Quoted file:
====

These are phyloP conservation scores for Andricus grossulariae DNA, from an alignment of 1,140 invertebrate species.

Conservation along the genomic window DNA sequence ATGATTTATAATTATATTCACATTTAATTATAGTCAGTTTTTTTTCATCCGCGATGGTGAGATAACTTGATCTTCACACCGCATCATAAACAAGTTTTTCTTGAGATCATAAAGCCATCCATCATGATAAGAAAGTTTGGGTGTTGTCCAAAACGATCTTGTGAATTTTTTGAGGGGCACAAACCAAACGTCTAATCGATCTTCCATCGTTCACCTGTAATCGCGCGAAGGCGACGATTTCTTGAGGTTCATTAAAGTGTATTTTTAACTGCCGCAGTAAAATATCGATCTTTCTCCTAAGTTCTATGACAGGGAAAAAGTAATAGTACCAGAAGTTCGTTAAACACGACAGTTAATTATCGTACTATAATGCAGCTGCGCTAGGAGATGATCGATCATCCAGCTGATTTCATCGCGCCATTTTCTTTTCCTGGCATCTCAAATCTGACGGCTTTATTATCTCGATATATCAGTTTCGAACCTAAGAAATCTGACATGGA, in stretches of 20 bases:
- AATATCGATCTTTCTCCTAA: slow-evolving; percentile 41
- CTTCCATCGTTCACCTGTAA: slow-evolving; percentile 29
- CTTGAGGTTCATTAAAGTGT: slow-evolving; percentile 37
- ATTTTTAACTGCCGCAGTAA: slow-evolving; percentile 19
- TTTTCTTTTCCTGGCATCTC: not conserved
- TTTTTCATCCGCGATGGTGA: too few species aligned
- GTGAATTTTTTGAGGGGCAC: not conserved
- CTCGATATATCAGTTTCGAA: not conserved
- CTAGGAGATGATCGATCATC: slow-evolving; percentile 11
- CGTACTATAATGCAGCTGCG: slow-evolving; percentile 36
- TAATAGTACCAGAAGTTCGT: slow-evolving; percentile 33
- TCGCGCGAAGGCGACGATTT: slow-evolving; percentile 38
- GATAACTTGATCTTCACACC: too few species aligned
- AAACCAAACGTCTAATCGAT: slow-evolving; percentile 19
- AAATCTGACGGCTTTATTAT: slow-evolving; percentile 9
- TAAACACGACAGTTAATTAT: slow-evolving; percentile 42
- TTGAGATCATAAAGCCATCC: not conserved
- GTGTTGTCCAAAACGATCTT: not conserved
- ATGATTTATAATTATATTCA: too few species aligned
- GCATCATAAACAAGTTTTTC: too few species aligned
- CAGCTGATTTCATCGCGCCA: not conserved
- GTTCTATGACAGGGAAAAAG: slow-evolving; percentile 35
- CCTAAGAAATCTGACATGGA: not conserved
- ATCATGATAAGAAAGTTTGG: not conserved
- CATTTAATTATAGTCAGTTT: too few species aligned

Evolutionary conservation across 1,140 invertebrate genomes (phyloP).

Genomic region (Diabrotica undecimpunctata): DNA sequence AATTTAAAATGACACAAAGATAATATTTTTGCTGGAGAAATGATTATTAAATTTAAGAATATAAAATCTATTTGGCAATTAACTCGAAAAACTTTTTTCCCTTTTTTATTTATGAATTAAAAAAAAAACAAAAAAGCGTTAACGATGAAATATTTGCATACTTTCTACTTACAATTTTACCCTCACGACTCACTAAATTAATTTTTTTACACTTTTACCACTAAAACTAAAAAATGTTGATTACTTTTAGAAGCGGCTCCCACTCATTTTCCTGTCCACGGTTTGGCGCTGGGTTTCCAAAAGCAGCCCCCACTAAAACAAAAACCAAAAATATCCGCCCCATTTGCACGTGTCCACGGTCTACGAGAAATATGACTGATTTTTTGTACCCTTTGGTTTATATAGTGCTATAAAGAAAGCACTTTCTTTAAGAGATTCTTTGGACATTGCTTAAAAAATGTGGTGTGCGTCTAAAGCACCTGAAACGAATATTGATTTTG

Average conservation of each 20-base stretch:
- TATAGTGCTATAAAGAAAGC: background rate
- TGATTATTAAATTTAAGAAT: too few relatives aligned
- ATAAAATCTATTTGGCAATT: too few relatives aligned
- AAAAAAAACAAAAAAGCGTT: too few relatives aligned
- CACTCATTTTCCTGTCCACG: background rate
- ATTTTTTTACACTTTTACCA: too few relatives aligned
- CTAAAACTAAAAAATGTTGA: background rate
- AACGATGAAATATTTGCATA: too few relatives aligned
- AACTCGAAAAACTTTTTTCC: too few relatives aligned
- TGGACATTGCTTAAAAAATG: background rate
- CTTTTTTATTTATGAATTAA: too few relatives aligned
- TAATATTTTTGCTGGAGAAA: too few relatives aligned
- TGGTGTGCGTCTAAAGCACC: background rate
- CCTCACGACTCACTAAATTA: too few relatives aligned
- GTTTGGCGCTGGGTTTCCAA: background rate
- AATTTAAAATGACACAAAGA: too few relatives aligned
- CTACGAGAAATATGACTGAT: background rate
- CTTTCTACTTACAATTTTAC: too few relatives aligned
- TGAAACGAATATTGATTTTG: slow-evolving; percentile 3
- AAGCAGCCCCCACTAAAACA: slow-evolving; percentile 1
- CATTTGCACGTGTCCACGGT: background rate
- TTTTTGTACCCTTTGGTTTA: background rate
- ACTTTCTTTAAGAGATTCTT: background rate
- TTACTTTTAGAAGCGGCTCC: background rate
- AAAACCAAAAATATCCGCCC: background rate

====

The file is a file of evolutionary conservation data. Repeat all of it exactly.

These are phyloP conservation scores for Andricus grossulariae DNA, from an alignment of 1,140 invertebrate species.

Conservation along the genomic window DNA sequence ATGATTTATAATTATATTCACATTTAATTATAGTCAGTTTTTTTTCATCCGCGATGGTGAGATAACTTGATCTTCACACCGCATCATAAACAAGTTTTTCTTGAGATCATAAAGCCATCCATCATGATAAGAAAGTTTGGGTGTTGTCCAAAACGATCTTGTGAATTTTTTGAGGGGCACAAACCAAACGTCTAATCGATCTTCCATCGTTCACCTGTAATCGCGCGAAGGCGACGATTTCTTGAGGTTCATTAAAGTGTATTTTTAACTGCCGCAGTAAAATATCGATCTTTCTCCTAAGTTCTATGACAGGGAAAAAGTAATAGTACCAGAAGTTCGTTAAACACGACAGTTAATTATCGTACTATAATGCAGCTGCGCTAGGAGATGATCGATCATCCAGCTGATTTCATCGCGCCATTTTCTTTTCCTGGCATCTCAAATCTGACGGCTTTATTATCTCGATATATCAGTTTCGAACCTAAGAAATCTGACATGGA, in stretches of 20 bases:
- AATATCGATCTTTCTCCTAA: slow-evolving; percentile 41
- CTTCCATCGTTCACCTGTAA: slow-evolving; percentile 29
- CTTGAGGTTCATTAAAGTGT: slow-evolving; percentile 37
- ATTTTTAACTGCCGCAGTAA: slow-evolving; percentile 19
- TTTTCTTTTCCTGGCATCTC: not conserved
- TTTTTCATCCGCGATGGTGA: too few species aligned
- GTGAATTTTTTGAGGGGCAC: not conserved
- CTCGATATATCAGTTTCGAA: not conserved
- CTAGGAGATGATCGATCATC: slow-evolving; percentile 11
- CGTACTATAATGCAGCTGCG: slow-evolving; percentile 36
- TAATAGTACCAGAAGTTCGT: slow-evolving; percentile 33
- TCGCGCGAAGGCGACGATTT: slow-evolving; percentile 38
- GATAACTTGATCTTCACACC: too few species aligned
- AAACCAAACGTCTAATCGAT: slow-evolving; percentile 19
- AAATCTGACGGCTTTATTAT: slow-evolving; percentile 9
- TAAACACGACAGTTAATTAT: slow-evolving; percentile 42
- TTGAGATCATAAAGCCATCC: not conserved
- GTGTTGTCCAAAACGATCTT: not conserved
- ATGATTTATAATTATATTCA: too few species aligned
- GCATCATAAACAAGTTTTTC: too few species aligned
- CAGCTGATTTCATCGCGCCA: not conserved
- GTTCTATGACAGGGAAAAAG: slow-evolving; percentile 35
- CCTAAGAAATCTGACATGGA: not conserved
- ATCATGATAAGAAAGTTTGG: not conserved
- CATTTAATTATAGTCAGTTT: too few species aligned

Evolutionary conservation across 1,140 invertebrate genomes (phyloP).

Genomic region (Diabrotica undecimpunctata): DNA sequence AATTTAAAATGACACAAAGATAATATTTTTGCTGGAGAAATGATTATTAAATTTAAGAATATAAAATCTATTTGGCAATTAACTCGAAAAACTTTTTTCCCTTTTTTATTTATGAATTAAAAAAAAAACAAAAAAGCGTTAACGATGAAATATTTGCATACTTTCTACTTACAATTTTACCCTCACGACTCACTAAATTAATTTTTTTACACTTTTACCACTAAAACTAAAAAATGTTGATTACTTTTAGAAGCGGCTCCCACTCATTTTCCTGTCCACGGTTTGGCGCTGGGTTTCCAAAAGCAGCCCCCACTAAAACAAAAACCAAAAATATCCGCCCCATTTGCACGTGTCCACGGTCTACGAGAAATATGACTGATTTTTTGTACCCTTTGGTTTATATAGTGCTATAAAGAAAGCACTTTCTTTAAGAGATTCTTTGGACATTGCTTAAAAAATGTGGTGTGCGTCTAAAGCACCTGAAACGAATATTGATTTTG

Average conservation of each 20-base stretch:
- TATAGTGCTATAAAGAAAGC: background rate
- TGATTATTAAATTTAAGAAT: too few relatives aligned
- ATAAAATCTATTTGGCAATT: too few relatives aligned
- AAAAAAAACAAAAAAGCGTT: too few relatives aligned
- CACTCATTTTCCTGTCCACG: background rate
- ATTTTTTTACACTTTTACCA: too few relatives aligned
- CTAAAACTAAAAAATGTTGA: background rate
- AACGATGAAATATTTGCATA: too few relatives aligned
- AACTCGAAAAACTTTTTTCC: too few relatives aligned
- TGGACATTGCTTAAAAAATG: background rate
- CTTTTTTATTTATGAATTAA: too few relatives aligned
- TAATATTTTTGCTGGAGAAA: too few relatives aligned
- TGGTGTGCGTCTAAAGCACC: background rate
- CCTCACGACTCACTAAATTA: too few relatives aligned
- GTTTGGCGCTGGGTTTCCAA: background rate
- AATTTAAAATGACACAAAGA: too few relatives aligned
- CTACGAGAAATATGACTGAT: background rate
- CTTTCTACTTACAATTTTAC: too few relatives aligned
- TGAAACGAATATTGATTTTG: slow-evolving; percentile 3
- AAGCAGCCCCCACTAAAACA: slow-evolving; percentile 1
- CATTTGCACGTGTCCACGGT: background rate
- TTTTTGTACCCTTTGGTTTA: background rate
- ACTTTCTTTAAGAGATTCTT: background rate
- TTACTTTTAGAAGCGGCTCC: background rate
- AAAACCAAAAATATCCGCCC: background rate